by Judith Curry
[Marotzke] attributed the oversight to a tendency of each group working on each of the 14 chapters to rely on some other chapter to deal with the issue. And anyone who was thinking about it at all thought some other chapter should handle the issue. – CS Monitor
Ok, now I understand how the IPCC forgot to mention the pause. The Christian Science Monitor has an excellent article on the recent AR5, entitled UN Panel: ‘Extremely likely’ that human activity behind most global warming. Excerpts:
Scientists in the first working group also have tried to tackle the issue of the pause in surface warming that has marked the past 15 years – although they came to the issue a bit late in the process, acknowledges Jochem Marotzke, director of the Max Planck Institute for Meteorology in Hamburg and a lead author on one of the main volume’s chapters.
Some 200 authors involved in the first report met in Hobart, Australia, in January for a final gathering to hammer out wording, in light of reviews they had received on a previous draft.
“We got quite a few review comments on various chapters saying: What’s going on here? We need to assess what we know” about the hiatus, he said during a briefing Friday morning.
He attributed the oversight to a tendency of each group working on each of the 14 chapters to rely on some other chapter to deal with the issue. And anyone who was thinking about it at all thought some other chapter should handle the issue.
The result is a statement that the slowdown in the rate of warming over the past 15 years is – with medium confidence – due equally to natural variability in the climate system and to a combination of changes in what researchers dub climate “forcings”: in this case accumulated aerosols from a spate of midsize volcanic eruptions in the late 1990s, which have a cooling effect, and a decade that spent most of its time on the downside of the sunspot cycle. As the number of sunspots fall, solar radiation reaching Earth is reduced. While those reductions are tiny in absolute numbers, researchers have uncovered mechanisms by which the climate system can amplify the effect of those small changes.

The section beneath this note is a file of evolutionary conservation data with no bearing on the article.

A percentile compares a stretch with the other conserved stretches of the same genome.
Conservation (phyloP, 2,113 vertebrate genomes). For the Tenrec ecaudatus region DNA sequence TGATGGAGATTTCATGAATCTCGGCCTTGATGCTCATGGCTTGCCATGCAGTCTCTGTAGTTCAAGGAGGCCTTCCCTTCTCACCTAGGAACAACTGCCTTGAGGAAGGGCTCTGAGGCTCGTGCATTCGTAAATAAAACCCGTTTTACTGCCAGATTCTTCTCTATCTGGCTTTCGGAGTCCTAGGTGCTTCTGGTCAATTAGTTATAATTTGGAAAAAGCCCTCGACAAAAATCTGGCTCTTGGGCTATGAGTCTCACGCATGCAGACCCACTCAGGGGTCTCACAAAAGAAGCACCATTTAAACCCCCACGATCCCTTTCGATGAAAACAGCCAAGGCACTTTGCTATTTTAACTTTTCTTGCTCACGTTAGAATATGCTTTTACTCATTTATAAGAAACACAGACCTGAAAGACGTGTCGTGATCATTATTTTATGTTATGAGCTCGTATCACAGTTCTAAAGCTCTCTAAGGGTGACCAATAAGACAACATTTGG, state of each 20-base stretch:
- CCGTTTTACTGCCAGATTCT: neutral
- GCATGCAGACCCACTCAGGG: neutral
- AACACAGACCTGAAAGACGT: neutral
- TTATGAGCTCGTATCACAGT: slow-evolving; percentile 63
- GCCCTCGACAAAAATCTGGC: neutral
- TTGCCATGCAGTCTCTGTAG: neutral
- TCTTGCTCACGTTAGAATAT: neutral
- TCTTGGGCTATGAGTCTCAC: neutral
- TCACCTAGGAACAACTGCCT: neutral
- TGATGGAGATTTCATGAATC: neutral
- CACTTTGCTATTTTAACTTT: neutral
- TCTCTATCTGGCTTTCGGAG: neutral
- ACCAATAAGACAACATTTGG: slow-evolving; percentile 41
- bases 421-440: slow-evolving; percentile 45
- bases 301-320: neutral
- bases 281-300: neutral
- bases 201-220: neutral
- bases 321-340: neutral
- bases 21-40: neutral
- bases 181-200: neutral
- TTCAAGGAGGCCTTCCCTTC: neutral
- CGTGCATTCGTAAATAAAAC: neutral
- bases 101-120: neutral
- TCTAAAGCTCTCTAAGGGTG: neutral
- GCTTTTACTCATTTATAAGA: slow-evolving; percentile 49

“This does not mean that global warming has stopped, because the ocean is still taking up heat, sea level is still rising, ice is still melting everywhere we look,” Dr. Marotzke said. Instead, he suggested, this likely is a confluence of conditions where, in Yahtzee terms, the system rolled three dice and all came up sixes.
Still, the group, which relies on studies published in peer-reviewed journals for its overviews, didn’t have much to go on, acknowledges Working Group 1’s co-chairman, Dr. Stocker. “I’m afraid to say there is not a lot of published literature that allows us to delve deeper into the required depth of this emerging scientific question,” he says, citing a lack of adequate measurements of ocean heating, especially in the deep ocean, as one hindrance. This is one mechanism scientists have proposed for moderating the rise in surface temperatures.
One explanation that scientists skeptical of this explanation have offered for the failure of climate models to foresee this hiatus holds that the models reconstruct a climate system that is too sensitive to rising CO2 concentrations.
ndeed, the new report modifies slightly the IPCC’s estimate of how touchy the climate is to changes in greenhouse gas levels compared with the reports the IPCC issued in 2007.
Then, researchers estimated that if CO2 concentrations doubled over pre-industrial levels, one could expect global average temperatures to rise by 2 degrees to 4.5 degrees Celsius (3.6 to 8 degrees F.), with a 3-degree increase as the most likely. Friday’s summary widens that to 1.5 to 4.5 degrees, with no figure given in the summary as a most-likely number.
JC comment: Ok, I appreciate Marotzke’s honesty. But don’t the IPCC authors ever read the newspaper or blogs or anything? How did they miss the fact that the pause is the most important issue in the public debate on climate science, for well over a year now? All this is written for the policy makers, n’est pas? Well of course they might have spotted this in the peer reviewed literature if they hadn’t been so busy with that gate keeping thing.
To me, Marotzke’s statement is much more believable than Michael Oppenheimer’s statement in a PBS interview:
MICHAEL OPPENHEIMER: Well, Roger is completely wrong about the so-called hiatus. That is, the scientists looked at it very carefully. There’s an extensive discussion of it in the detailed background documents will be made public on Monday.
Well, it will be fun to start digging through the WG1 report to find where all this is buried.
Roger Pielke Jr. on twitter sums it up this way:
IPCC–> there is a big difference between saying “we don’t know, emerging area of research” and “nothing to see here, move along”